Avions Pierre Robin
|Founder||Pierre Robin, Jean Délémontez|
The first aircraft was designed by Robin and Délémontez. It was based on the D10, a four-seater designed by Édouard Joly and Délémontez at Jodel, that was shelved when work on the Jodel D11 became more urgent. In collaboration with Robin it became the 'Jodel Robin'. It later became the DR100 model (Jodel's models all had D followed by a number). Robin and Délémontez continued to upgrade the design between 1957 and 1972.
The DR100 range was succeeded by the DR200 range. Production continued in November 1970 under the name Avions Pierre Robin.
The Robin DR400 first flew in 1972 and is still in production. It has a tricycle undercarriage, and can carry 4 people. The DR aircraft have the 'cranked wing' configuration, in which the dihedral angle of the outer wing is much greater than the inboard, a configuration which they share with Jodel aircraft. The best known today is the popular DR400, which is a wooden sport monoplane, conceived by Pierre Robin and Jean Délémontez.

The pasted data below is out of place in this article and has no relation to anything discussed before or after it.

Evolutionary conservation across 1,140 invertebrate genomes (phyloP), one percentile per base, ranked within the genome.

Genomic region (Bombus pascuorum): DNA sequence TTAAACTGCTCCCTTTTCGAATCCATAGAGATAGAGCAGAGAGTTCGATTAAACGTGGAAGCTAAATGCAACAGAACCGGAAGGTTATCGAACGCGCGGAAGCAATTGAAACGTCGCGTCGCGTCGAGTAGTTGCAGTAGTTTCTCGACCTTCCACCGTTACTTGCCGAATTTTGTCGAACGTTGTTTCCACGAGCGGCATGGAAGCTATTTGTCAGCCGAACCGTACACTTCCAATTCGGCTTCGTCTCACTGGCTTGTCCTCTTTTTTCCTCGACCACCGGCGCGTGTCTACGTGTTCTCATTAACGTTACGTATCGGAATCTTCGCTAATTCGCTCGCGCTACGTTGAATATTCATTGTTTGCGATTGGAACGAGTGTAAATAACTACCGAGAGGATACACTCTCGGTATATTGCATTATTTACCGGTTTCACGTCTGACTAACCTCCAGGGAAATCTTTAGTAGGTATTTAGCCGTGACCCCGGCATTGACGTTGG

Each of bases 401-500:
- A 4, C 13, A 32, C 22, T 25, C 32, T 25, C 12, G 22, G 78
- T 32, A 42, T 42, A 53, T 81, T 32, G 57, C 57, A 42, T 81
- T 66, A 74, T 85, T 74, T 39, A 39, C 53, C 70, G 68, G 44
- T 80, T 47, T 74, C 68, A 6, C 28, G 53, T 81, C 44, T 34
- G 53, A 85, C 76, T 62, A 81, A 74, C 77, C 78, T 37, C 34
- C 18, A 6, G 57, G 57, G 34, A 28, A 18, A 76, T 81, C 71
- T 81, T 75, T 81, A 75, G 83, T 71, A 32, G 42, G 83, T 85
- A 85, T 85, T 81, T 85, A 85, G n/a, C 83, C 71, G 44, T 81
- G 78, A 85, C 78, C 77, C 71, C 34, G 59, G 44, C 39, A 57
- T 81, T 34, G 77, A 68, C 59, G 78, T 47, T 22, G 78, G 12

The Robin HR200 had a different designer, Chris Heintz, and is fully metallic unlike the wooden DR series. It is a light aerobatic aircraft aimed at flight training. The Robin R2000 series was developed from the HR200 and is produced as the Alpha 2000 by Alpha Aviation in Hamilton, New Zealand since 2004.
Avions Pierre Robin was acquired by Apex Aircraft of France in 1988. Aircraft continued to be manufactured at Darois under the names Avions Robin and Robin Aviation.
Apex Aircraft went into liquidation in 2008 and was acquired by CEAPR. Supplies of spares resumed in March 2009.
Aircraft manufacturing resumed in 2012 under the name Robin Aircraft. (All type certificates are held by CEAPR.)
The company offers the DR401 aircraft, a DR400 upgraded with a glass cockpit, larger cockpit, electric trim and flaps and available with several engine options.
The new DR401, with a wider cabin and electric flaps and trim, was introduced at AERO Friedrichshafen on 9 April 2014.